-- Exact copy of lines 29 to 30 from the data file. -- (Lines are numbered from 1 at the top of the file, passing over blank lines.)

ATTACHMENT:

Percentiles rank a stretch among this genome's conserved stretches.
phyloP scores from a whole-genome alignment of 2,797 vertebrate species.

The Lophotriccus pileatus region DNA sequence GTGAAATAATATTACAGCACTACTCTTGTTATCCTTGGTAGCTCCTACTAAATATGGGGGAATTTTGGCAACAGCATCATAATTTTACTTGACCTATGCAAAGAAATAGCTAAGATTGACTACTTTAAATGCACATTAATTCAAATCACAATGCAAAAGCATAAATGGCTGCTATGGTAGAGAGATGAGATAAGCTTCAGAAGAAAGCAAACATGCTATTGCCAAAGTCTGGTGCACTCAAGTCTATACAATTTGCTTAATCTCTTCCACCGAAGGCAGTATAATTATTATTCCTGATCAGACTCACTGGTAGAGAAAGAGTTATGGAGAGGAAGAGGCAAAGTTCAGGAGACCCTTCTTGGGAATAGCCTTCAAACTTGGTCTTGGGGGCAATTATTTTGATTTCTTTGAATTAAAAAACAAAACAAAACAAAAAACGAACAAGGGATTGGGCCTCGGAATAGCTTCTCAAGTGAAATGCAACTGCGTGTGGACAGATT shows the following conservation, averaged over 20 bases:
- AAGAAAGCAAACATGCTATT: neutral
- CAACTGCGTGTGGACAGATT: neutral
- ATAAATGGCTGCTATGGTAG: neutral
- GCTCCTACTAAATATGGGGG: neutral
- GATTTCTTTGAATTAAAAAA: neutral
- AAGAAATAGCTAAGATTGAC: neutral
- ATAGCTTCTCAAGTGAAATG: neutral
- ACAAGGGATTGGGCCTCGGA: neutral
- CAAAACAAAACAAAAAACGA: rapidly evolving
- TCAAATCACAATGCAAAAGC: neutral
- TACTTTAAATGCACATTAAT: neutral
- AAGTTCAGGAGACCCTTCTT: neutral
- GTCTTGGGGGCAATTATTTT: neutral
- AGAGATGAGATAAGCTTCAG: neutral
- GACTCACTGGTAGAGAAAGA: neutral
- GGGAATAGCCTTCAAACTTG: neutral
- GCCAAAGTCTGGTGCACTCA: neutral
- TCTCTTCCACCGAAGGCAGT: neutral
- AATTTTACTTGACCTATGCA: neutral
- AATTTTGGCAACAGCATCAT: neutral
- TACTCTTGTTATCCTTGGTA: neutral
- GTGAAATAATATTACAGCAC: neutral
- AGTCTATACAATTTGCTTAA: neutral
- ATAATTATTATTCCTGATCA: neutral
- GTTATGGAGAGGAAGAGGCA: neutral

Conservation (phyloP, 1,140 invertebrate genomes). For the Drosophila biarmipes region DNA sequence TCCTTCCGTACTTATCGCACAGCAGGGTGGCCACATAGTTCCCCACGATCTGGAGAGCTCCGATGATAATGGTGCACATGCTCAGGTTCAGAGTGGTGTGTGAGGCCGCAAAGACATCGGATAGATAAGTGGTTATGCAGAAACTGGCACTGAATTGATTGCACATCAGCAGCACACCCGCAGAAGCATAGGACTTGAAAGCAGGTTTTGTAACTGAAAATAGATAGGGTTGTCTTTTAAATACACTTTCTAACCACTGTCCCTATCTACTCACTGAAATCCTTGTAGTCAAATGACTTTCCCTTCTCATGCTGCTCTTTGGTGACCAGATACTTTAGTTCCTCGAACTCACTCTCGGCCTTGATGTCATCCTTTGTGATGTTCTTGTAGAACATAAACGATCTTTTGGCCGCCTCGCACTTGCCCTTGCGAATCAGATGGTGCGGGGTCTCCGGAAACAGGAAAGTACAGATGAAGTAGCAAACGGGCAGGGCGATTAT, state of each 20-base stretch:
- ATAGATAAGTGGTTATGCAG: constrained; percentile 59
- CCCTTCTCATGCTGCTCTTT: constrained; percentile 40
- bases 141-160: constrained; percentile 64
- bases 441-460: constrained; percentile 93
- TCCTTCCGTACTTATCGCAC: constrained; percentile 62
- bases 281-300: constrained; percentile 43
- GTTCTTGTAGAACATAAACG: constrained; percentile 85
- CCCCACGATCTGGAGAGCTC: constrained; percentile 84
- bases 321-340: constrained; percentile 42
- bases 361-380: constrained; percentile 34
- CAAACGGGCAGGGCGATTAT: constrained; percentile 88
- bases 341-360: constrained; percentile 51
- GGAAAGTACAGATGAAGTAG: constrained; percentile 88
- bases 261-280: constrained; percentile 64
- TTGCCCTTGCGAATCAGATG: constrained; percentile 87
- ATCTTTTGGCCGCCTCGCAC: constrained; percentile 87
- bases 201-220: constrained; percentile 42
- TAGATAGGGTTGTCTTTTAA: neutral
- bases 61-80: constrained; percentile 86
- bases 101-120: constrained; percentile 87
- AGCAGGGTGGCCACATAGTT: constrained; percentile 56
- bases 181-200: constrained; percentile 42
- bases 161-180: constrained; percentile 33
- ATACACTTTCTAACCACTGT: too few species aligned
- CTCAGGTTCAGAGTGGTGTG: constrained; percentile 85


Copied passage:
Conservation (phyloP, 1,140 invertebrate genomes). For the Drosophila biarmipes region DNA sequence TCCTTCCGTACTTATCGCACAGCAGGGTGGCCACATAGTTCCCCACGATCTGGAGAGCTCCGATGATAATGGTGCACATGCTCAGGTTCAGAGTGGTGTGTGAGGCCGCAAAGACATCGGATAGATAAGTGGTTATGCAGAAACTGGCACTGAATTGATTGCACATCAGCAGCACACCCGCAGAAGCATAGGACTTGAAAGCAGGTTTTGTAACTGAAAATAGATAGGGTTGTCTTTTAAATACACTTTCTAACCACTGTCCCTATCTACTCACTGAAATCCTTGTAGTCAAATGACTTTCCCTTCTCATGCTGCTCTTTGGTGACCAGATACTTTAGTTCCTCGAACTCACTCTCGGCCTTGATGTCATCCTTTGTGATGTTCTTGTAGAACATAAACGATCTTTTGGCCGCCTCGCACTTGCCCTTGCGAATCAGATGGTGCGGGGTCTCCGGAAACAGGAAAGTACAGATGAAGTAGCAAACGGGCAGGGCGATTAT, state of each 20-base stretch:
- ATAGATAAGTGGTTATGCAG: constrained; percentile 59